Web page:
“If I was reading this in someone else’s interview I wouldn’t believe it,” says Elly Jackson. She’s telling us how, at the end of 2017, on a remote, rubbly path on the Greek island of Paxos, she had a breakdown that would change the course of her life. Her deal with major label Polydor had become so frayed and acrimonious that it had all but fallen apart, and in that moment she decided to scrap the entirety of what was supposed to be the third La Roux album, some three years’ worth of work. In her personal life, a relationship of ten years was collapsing too.
“My partner and I were on holiday together and we were walking to this quiet beach,” she remembers. “There was absolutely no-one around, and I guess I just started having a panic attack. I remember crouching down on the floor, not able to breathe. I just said, ‘I’ve never been this unhappy’. I just crashed on the floor. I hadn’t been being honest with my partner, or my family, or myself, about how unhappy I was. My family thought I was just running away from the whole thing. ‘You’re really gonna just walk away from three years’ work? Are you fucking mad?!’ It took me a while to convince everybody that it was as bad as I was saying it was.”
Though it’s been five and a half years since the last La Roux album, new release ‘Supervision’ only actually took five months to write and record. It was a five-year wait for the last record too, the pointedly titled ‘Trouble In Paradise’, but they were very different half-decades. “That record itself is great, but its aura wasn’t right. All the wrong energy was put into it,” Elly sighs. After one half of La Roux, producer Ben Langmaid, left the project halfway through recording in 2014, she remembers “a huge lack of confidence in me as an artist to carry on. ‘The talent’s left the room!’,” she declares with a mock-pompous flourish. “That was bandied around a lot…”
The aura of ‘Supervision’ is in contrast, she says, one of freedom. “I really do feel like it’s more about having space to breathe, not being scared of all the new spaces that are opening up around me and knowing how to fill them. I have a much better handle on myself, and I think that’s what this album really represents,” she explains. Its title is pointed too: a reference both to her mishearing of the word as ‘super vision’ during a conversation with a friend, and the lack of regulatory influences that she’s enjoying after splitting with Polydor and forming her own label, Supercolour Records.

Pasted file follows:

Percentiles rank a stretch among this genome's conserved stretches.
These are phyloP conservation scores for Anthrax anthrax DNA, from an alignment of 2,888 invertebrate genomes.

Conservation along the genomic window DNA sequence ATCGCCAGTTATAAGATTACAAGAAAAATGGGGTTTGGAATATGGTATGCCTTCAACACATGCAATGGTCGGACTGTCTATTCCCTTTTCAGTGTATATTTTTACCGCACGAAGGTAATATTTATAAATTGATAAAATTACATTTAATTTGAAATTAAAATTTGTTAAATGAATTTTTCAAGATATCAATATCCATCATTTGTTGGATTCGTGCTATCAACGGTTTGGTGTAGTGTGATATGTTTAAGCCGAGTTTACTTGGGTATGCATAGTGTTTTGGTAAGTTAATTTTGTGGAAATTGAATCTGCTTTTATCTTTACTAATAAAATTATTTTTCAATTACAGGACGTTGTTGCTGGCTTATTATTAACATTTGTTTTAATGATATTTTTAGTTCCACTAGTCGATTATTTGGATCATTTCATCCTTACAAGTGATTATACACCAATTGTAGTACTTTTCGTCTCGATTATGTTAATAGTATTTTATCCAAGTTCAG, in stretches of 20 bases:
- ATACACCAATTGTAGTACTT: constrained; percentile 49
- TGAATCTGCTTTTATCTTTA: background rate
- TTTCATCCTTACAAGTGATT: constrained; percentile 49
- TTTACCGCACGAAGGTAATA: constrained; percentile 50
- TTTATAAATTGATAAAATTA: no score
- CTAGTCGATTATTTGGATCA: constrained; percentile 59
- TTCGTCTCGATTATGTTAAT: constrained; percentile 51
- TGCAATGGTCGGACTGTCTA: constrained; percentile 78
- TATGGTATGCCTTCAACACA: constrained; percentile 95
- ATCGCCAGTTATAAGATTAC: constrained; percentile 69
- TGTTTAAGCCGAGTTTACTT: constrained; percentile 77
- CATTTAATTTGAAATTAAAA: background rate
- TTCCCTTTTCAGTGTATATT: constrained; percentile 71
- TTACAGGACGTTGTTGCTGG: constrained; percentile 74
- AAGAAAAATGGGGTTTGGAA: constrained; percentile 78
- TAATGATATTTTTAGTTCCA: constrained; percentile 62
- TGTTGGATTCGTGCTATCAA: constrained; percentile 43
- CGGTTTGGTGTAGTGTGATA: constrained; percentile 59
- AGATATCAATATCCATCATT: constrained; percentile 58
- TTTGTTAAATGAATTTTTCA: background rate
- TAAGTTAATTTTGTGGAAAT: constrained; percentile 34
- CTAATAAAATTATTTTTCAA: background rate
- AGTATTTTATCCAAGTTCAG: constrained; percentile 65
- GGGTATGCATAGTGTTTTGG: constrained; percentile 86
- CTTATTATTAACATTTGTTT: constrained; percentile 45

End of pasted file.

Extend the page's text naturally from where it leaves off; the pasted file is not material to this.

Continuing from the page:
“Regretting anything is pointless. If you learnt something then it wasn’t a waste of time.”
Throughout today’s interview, Elly repeatedly expresses her desire to avoid anything that would make her feel “dirty” as an artist, however much money it might earn her, whether that be playing corporate gigs or getting big-name artists to rap a verse or remix a track. She says it was partly her refusal to put those principles aside that led to her relationship with the label breaking down. “I remember having a massive fuck-off argument where two DJs’ names were mentioned, and I just lost it,” she recalls with a sardonic laugh. “It was right at the end of the relationship and I was like, ‘I’m just not fucking doing it! I’m not going anywhere near it! I’m not having my name next to theirs. I won’t be seen dead!’. And they were like, ‘Who do you think you are? Who the fuck do you think you are to turn down millions of pounds? What sort of cunt turns down millions of pounds?!’ And I was like, ‘You’re not offering me millions of pounds! You’re offering me to gamble and sell all my integrity, any shred of respect I have left!”